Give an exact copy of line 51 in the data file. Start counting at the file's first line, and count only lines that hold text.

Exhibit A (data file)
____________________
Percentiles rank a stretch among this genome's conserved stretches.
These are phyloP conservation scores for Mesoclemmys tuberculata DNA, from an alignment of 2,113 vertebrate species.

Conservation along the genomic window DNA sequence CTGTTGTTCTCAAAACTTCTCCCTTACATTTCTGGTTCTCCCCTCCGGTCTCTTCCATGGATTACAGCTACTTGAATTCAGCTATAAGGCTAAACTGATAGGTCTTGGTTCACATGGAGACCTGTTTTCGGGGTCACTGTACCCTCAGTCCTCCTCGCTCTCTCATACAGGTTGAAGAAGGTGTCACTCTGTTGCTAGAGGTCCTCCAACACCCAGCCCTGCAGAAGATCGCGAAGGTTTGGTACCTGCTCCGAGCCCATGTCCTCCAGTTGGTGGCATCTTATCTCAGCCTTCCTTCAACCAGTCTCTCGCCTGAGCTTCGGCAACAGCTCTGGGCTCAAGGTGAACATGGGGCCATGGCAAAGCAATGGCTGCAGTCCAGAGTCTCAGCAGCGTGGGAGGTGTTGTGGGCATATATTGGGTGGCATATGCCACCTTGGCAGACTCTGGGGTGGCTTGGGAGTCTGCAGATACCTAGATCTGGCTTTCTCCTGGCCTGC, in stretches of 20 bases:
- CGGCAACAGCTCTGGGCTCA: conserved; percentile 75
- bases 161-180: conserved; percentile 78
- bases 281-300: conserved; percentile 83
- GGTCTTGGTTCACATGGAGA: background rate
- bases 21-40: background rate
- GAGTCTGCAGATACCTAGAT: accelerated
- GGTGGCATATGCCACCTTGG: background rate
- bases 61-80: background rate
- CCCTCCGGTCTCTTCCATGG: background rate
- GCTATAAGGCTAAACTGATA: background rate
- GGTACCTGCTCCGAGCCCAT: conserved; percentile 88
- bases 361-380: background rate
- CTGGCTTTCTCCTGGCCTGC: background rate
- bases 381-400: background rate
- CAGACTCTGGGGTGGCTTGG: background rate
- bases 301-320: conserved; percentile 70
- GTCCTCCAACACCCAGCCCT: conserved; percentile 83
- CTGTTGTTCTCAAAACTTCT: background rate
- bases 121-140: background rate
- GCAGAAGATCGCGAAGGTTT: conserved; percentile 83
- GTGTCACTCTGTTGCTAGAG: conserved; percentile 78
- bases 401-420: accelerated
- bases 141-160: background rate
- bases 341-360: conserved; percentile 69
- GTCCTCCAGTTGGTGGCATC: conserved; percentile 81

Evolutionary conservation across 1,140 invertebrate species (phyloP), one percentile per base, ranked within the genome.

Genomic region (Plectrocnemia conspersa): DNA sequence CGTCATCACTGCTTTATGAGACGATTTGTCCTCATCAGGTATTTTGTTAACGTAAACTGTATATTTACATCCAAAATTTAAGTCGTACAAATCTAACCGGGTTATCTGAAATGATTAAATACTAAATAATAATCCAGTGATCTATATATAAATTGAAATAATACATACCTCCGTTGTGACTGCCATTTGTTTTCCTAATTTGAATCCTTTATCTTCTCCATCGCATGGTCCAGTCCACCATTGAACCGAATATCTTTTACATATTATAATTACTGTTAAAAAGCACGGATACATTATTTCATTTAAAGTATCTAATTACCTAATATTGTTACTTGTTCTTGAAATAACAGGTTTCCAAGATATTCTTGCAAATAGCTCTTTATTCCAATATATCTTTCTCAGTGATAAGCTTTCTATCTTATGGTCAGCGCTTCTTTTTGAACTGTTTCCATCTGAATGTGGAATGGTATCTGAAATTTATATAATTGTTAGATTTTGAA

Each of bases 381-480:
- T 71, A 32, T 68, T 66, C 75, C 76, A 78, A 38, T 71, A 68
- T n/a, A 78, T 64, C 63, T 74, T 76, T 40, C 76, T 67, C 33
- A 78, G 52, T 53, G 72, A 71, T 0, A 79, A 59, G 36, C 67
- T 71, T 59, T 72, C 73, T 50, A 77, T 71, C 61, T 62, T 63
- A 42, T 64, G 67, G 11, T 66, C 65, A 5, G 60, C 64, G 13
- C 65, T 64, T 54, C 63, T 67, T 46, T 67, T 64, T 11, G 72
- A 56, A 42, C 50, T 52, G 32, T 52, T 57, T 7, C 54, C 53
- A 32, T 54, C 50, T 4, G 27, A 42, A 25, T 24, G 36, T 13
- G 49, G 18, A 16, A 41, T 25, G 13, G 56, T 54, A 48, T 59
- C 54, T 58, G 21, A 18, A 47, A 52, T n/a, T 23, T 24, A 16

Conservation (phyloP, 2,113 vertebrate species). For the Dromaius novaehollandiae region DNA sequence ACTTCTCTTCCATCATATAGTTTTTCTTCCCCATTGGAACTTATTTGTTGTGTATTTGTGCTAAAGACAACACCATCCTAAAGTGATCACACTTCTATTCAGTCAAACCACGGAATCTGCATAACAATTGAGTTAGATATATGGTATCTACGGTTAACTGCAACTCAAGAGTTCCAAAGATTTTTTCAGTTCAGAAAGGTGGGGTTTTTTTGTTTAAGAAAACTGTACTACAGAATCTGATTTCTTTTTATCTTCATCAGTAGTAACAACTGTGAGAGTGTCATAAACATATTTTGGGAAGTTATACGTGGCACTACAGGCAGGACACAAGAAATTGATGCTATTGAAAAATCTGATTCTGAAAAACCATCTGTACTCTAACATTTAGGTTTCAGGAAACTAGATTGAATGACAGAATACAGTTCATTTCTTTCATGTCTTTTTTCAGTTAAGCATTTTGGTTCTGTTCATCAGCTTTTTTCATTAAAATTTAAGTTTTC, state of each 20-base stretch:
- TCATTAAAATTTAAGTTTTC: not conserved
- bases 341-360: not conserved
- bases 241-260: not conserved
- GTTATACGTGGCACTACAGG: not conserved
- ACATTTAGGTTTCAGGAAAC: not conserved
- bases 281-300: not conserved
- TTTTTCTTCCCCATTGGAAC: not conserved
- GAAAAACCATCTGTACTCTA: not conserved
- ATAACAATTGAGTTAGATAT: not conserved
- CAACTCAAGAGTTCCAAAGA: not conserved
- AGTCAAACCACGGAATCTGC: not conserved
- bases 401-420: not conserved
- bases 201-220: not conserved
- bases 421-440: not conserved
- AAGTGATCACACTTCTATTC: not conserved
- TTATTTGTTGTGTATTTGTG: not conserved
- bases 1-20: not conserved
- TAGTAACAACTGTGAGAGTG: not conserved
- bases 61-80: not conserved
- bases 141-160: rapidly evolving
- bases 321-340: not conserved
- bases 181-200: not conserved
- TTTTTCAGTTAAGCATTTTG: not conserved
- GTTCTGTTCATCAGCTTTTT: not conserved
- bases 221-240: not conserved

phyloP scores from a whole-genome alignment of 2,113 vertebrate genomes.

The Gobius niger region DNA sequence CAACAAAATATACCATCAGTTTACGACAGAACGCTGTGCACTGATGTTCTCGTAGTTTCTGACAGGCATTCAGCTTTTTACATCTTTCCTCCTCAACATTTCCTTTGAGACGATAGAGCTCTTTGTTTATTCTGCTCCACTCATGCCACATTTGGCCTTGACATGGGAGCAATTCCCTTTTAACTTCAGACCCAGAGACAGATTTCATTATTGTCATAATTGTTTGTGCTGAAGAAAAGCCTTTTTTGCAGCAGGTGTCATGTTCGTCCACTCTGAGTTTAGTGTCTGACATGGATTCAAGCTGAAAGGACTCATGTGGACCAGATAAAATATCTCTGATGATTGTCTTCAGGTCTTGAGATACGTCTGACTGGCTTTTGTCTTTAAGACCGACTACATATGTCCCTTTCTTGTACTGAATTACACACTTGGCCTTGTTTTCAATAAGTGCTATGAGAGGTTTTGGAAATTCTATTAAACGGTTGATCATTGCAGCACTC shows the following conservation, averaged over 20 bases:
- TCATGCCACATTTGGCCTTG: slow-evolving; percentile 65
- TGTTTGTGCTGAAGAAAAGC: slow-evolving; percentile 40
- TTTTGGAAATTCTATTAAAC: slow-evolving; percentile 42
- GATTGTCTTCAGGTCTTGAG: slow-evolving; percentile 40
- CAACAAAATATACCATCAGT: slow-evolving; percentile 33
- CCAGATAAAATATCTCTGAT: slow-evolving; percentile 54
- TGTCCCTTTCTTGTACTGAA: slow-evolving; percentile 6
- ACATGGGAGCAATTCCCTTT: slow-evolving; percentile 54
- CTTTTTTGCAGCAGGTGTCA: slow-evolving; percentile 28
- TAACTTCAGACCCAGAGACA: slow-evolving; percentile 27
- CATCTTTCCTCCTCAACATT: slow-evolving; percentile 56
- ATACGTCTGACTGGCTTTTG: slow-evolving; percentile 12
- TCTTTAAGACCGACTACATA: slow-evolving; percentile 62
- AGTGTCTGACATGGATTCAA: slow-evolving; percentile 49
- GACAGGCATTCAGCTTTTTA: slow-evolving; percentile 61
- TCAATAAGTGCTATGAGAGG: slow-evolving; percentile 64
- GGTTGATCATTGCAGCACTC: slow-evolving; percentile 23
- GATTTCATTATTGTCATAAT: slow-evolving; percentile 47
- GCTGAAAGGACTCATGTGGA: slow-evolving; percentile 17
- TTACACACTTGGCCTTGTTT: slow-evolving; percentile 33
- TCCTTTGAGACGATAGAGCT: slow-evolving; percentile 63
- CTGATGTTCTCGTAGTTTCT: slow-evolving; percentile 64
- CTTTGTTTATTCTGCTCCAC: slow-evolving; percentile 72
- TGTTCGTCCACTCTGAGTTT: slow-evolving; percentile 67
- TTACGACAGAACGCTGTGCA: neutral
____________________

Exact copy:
- ATAACAATTGAGTTAGATAT: not conserved